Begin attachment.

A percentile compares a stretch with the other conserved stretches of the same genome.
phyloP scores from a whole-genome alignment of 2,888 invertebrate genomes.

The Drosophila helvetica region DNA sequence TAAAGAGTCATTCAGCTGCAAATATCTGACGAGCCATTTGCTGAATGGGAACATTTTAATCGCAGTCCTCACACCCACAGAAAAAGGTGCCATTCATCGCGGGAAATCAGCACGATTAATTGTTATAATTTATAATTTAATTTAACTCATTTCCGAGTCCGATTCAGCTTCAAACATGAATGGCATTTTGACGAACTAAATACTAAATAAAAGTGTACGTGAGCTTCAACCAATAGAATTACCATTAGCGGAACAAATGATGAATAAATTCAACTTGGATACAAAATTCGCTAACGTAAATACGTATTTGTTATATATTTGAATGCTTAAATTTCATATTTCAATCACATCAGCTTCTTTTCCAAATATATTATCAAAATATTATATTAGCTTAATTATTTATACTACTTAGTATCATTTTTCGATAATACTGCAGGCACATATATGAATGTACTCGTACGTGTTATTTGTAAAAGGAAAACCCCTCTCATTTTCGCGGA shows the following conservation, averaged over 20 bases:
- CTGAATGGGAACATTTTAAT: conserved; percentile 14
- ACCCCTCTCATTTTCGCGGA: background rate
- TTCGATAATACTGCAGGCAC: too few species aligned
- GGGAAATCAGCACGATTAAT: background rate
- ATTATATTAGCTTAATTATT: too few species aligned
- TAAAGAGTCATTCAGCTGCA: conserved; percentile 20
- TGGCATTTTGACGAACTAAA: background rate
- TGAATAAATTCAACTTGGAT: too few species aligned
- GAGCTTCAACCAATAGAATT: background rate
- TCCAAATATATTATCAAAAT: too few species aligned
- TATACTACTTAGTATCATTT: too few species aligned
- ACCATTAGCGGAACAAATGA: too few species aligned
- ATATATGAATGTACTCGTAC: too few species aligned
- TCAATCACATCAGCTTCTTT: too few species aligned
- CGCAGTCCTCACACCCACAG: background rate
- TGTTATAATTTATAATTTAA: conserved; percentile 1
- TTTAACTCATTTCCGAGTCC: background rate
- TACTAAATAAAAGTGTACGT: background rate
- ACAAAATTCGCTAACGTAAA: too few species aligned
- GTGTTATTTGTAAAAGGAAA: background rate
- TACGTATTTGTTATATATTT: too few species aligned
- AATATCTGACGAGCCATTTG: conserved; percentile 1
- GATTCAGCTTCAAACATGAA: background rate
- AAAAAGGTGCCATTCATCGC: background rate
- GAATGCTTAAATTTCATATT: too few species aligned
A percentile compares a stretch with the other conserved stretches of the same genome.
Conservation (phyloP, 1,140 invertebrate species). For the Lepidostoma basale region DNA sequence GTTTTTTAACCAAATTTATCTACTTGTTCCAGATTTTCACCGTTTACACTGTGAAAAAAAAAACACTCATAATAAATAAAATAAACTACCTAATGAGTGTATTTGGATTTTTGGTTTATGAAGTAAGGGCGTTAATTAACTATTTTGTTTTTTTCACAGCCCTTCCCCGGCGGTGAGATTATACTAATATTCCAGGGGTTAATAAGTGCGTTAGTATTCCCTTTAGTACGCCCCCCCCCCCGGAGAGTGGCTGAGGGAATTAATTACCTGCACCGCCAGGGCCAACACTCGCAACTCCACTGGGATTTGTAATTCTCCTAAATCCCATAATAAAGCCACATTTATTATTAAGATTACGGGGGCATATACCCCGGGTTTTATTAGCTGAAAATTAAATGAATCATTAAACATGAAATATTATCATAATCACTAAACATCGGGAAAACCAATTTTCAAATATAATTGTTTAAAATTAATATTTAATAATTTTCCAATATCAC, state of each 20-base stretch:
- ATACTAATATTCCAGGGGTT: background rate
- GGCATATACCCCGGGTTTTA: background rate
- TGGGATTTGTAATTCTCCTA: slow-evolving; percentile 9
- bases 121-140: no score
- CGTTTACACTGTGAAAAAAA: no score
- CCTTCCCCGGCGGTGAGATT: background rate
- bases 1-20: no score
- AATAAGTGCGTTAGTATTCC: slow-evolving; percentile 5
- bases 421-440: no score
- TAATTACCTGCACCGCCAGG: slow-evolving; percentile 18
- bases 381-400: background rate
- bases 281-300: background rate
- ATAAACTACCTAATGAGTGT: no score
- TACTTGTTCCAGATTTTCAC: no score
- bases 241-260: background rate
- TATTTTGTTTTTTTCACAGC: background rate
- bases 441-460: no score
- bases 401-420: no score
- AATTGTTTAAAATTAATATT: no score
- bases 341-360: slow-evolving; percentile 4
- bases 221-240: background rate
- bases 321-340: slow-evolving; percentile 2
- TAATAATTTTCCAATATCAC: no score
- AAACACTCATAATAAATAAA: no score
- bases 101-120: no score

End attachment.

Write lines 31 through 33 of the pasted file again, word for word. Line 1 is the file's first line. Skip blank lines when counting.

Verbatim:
- ATACTAATATTCCAGGGGTT: background rate
- GGCATATACCCCGGGTTTTA: background rate
- TGGGATTTGTAATTCTCCTA: slow-evolving; percentile 9